Yesterday, Sociological Science published my new paper, co-authored with Ellen Berrey, The Partial Deinstitutionalization of Affirmative Action in U.S. Higher Education, 1988 to 2014. The paper is largely descriptive and the most important result is above – we show that lots of selective schools voluntarily abandoned their public commitments to the consideration of race in admissions, but not the most elite schools. Beyond that, we show that most of this decline cannot be directly attributed to state-level bans on the practice (85% of schools abandoning were not covered by such bans). In 1994, 60% of selective schools considered race; by 2014, just 35% did. Here, I want to briefly describe how the paper came into existence as a way to plug some of the new, open access routes to circulating work and publishing that have the potential to address some of sociology’s woes.
I’ve been mulling over Phil Cohen’s insistence that there is a serious problem with reviewer malfeasance, specifically in using the anonymity of peer review to prevent the publication of work that would encroach on the reviewer’s “turf.” My first response was that Phil must be exaggerating, or in a bad field. But then I remembered that I do know for sure of one case in which someone I know did everything they could to block funding for and the success of a project with a similar research idea and methodology–but different data–to their own. And then, as I think about it, I know of another pocket of cases in which senior people published their own work on several related variations of topic X even though they had commented on and thus knew of prior working papers by graduate students on that topic and did not even have the grace to cite those prior papers, much less cede the turf to the people who had originated the research ideas. Is this kind of behavior as common as Phil seems to think it is? And, if so, what ought we to do about it? Continue reading “bad behavior, secrecy, duplication, science”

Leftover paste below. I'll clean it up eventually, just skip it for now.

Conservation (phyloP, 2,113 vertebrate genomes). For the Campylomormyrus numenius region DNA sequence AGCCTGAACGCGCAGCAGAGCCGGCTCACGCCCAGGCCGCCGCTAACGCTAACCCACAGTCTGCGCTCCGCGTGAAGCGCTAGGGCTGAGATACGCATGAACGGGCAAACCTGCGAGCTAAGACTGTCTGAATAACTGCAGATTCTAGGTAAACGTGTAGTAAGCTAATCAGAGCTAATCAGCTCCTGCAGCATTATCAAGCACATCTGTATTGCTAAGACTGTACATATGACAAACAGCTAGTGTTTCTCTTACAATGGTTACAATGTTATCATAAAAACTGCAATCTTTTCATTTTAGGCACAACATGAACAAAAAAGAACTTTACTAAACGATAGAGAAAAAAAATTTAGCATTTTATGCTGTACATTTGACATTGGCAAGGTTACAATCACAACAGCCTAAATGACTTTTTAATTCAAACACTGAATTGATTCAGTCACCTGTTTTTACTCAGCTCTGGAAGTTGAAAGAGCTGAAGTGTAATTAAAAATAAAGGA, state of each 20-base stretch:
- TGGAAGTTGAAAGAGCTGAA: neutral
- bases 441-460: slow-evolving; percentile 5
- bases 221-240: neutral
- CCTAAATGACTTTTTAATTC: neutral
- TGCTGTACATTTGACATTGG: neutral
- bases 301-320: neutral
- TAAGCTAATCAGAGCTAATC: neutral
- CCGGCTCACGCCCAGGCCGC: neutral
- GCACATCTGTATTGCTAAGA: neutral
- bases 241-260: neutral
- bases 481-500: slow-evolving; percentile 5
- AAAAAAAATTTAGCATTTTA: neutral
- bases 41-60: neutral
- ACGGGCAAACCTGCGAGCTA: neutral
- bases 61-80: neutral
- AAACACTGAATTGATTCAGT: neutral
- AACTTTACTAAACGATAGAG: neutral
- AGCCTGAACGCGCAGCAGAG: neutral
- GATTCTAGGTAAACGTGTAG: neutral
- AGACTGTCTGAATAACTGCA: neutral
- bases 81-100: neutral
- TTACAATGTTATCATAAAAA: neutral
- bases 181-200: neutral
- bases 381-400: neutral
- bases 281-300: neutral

My first answer is read Tim Burke’s essay (where his short answer is “no”).
And then read Tressie McMillan Cottom’s essay on what’s wrong with blanket “don’t go to grad school” advice. That will link you to a series of tweets by Sandy Darity on why maybe you should go to grad school.
And then if you want, read this. My short answer is, it depends on who you are and what you want to get out of it.
A weekly link round-up of sociological work – work by sociologists, referencing sociologists, or just of interest to sociologists. This scatterplot feature is co-produced with Mike Bader.
As a reminder, sociology blogger types will be meeting up in Montreal today(!) from 4-7pm at Le Vieux Dublin for the annual blogger party! Some snacks (and buttons!) will be provided by SocArXiv. Hope to see you there. Now, here’s some links.
If you’ve followed affirmative action debates at all over the past decade or two, you’ve probably heard something about legacy preferences in admissions. Legacy admissions are routinely described as “affirmative action for whites” and their legitimacy is at least a little contested, and are held up as a key example of how college admissions are not and have never been purely about academic merit. And they are that indeed. But they are by no means the only example. Another one, perhaps of growing importance, is what colleges call “demonstrated interest.” Demonstrated interest means showing specific interest in attending that school by contacting admissions officers, visiting the school, and so on. Two new papers emphasize the importance of demonstrated interest in an era when high-achieving students routinely apply to 10 or more schools, frustrating enrollment managers. But, of course, demonstrated interest is not equally available to everyone.